The hearing coverage through Medicare Advantage can include some or all of the following: a hearing exam, a hearing aid evaluation, a hearing aid fitting, and of course, the hearing aids themselves. Each of these services may have their own copay, though some plans may offer the exams with no out-of-pocket cost. Sorry to say, the cost of hearing aids themselves are rarely covered.
Your plan may require you to get a physician referral before your hearing coverage kicks in. When it comes to the hearing aids, each Medicare Advantage plan may have preferred brands it will cover and the plan may also have limits as to how much it will pay. There’s a great deal of variation from one plan to another in terms of restrictions that apply to hearing aid coverage.
A Kaiser Family Foundation analysis found that about a third of plans have dollar limits on how much they’ll pay for hearing aids (ranging from $66 to $4,000, and averaging $960 – a fraction of the cost of hearing aids), while most of the rest have a frequency limit on how often they’ll cover hearing aids. The KFF review found only 1% of Advantage plans will pay for hearing aids with no dollar limit or frequency limit.
Like most insurance plans, your Medicare Advantage plan will have a deductible. Your coverage will not begin until you have paid your deductible for the year. (Depending on the plan, the hearing aid benefit may or may not count toward your deductible; be sure to read the details of you plan so that you know what to expect.) After that, you may need to pay a copay or coinsurance when you get a hearing exam, hearing aid exam/fitting, or hearing aid(s).
According to the Kaiser Family Foundation, as many as 22% of plans did not have a cost-sharing requirement for hearing aids in 2019 but 60% of plans had a copay ranging from $5 to $3,355. Medicare Advantage plans that do not require you to pay for hearing aids tend to have a higher maximum out-of-pocket limit for the year. It helps to shop around.
For example, in New Hampshire, there were 36 Medicare Advantage plans available in 2022. Copays range from $0 to $2,095 for hearing aids. Instead of a copay, some plans require plan holders to pay a coinsurance. Instead of a fixed dollar amount, that means you will pay a set percentage of the cost. Some New Hampshire plans had a coinsurance as high as 40%. Many plans list different rates for in-network and out-of-network services.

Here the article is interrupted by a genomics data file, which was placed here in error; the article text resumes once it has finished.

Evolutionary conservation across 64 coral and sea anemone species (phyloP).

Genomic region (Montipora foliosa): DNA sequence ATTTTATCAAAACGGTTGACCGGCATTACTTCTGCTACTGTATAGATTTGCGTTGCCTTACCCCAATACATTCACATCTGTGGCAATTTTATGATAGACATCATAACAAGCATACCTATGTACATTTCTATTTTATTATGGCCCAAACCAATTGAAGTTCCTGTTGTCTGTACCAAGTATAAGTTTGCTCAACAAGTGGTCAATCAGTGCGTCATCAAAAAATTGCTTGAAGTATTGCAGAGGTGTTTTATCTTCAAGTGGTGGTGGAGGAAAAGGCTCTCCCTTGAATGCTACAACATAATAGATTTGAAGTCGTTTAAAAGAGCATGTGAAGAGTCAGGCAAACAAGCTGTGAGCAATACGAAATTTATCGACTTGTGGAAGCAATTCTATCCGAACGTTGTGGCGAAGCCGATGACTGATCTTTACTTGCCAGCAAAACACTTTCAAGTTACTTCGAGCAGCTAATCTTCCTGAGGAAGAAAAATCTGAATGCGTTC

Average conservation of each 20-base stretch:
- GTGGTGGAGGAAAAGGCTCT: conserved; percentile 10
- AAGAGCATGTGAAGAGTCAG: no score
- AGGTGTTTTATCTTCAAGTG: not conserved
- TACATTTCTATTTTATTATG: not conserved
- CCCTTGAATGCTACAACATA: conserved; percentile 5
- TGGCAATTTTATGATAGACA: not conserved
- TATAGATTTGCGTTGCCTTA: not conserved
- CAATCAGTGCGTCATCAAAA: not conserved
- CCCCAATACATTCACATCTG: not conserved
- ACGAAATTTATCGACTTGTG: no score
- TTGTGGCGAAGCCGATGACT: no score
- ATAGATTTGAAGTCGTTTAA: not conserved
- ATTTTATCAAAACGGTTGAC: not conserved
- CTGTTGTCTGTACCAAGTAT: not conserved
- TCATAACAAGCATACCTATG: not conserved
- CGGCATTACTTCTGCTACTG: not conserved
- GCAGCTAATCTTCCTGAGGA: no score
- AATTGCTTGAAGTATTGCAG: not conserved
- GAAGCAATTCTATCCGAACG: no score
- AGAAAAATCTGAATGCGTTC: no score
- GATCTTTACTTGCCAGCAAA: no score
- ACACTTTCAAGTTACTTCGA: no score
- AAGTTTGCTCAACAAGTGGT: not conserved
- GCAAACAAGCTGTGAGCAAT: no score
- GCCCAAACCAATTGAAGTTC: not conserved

NOTE: Rates will vary depending on where you live.
If you want to shop for Medicare plans, you can use the Medicare Plan Compare site to get a sense of what plans are available in your area. When you do this, pay close attention to the Extra Benefits section. Here you will find the copays for the different hearing services.
As helpful as Medicare Plan Compare is as a first step, it does not include all the information you will need. What kinds of hearing aids are covered? What brands are covered? What are the plan’s limits on hearing services? You may then want to reach out to the plan directly or find an insurance broker in your area to find out more.
In August 2022, the FDA finalized a rule that will allow adults with mild to moderate hearing loss to purchase hearing aids over-the-counter as soon as mid-October 2022. Experts project that OTC hearing aids could save consumers up to $2,800 for a pair of hearing aids, compared with what they’d pay for current prescription hearing aids.
OTC hearing aids may be convenient, but they may not be for everyone. Because they can be purchased without evaluation by an audiologist, it is possible that someone could buy the wrong kind for the type of hearing loss they have. Unless they pay out of pocket, they will not have the benefit of a fitting by audiologist which could make the hearing aids more comfortable. It is also important to keep in mind that not all OTC hearing aids will be returnable. Buyers should only choose a hearing aid that can be returned, if necessary.
And Medicare still won’t cover the cost. So even though OTC hearing aids will be cheaper than prescription hearing aids, it will still be an out-of-pocket expense. For Medicare beneficiaries who still have money remaining in a health savings account (HSA), the OTC hearing aids should be an HSA-eligible expense, just like current prescription hearing aids.
Tanya Feke M.D. is a licensed, board-certified family physician. As a practicing primary care physician and an urgent care physician for nearly ten years, she saw first-hand how Medicare impacted her patients. In recent years, her career path has shifted to consultant work with a focus on utilization review and medical necessity compliance. She currently works as a physician advisor at R1 RCM, Inc., where she performs case reviews for hospitals nationwide.
Dr. Feke is an authority in the field, having Medicare experience on the frontlines with both patients and hospital systems. To educate the public about ongoing issues with the program, she authored Medicare Essentials: A Physician Insider Reveals the Fine Print. She has been frequently referenced as a Medicare expert in the media and is a contributor to multiple online publications. As founder of Diagnosis Life, LLC, she also posts regular content about health and wellness to her site at diagnosislife.com.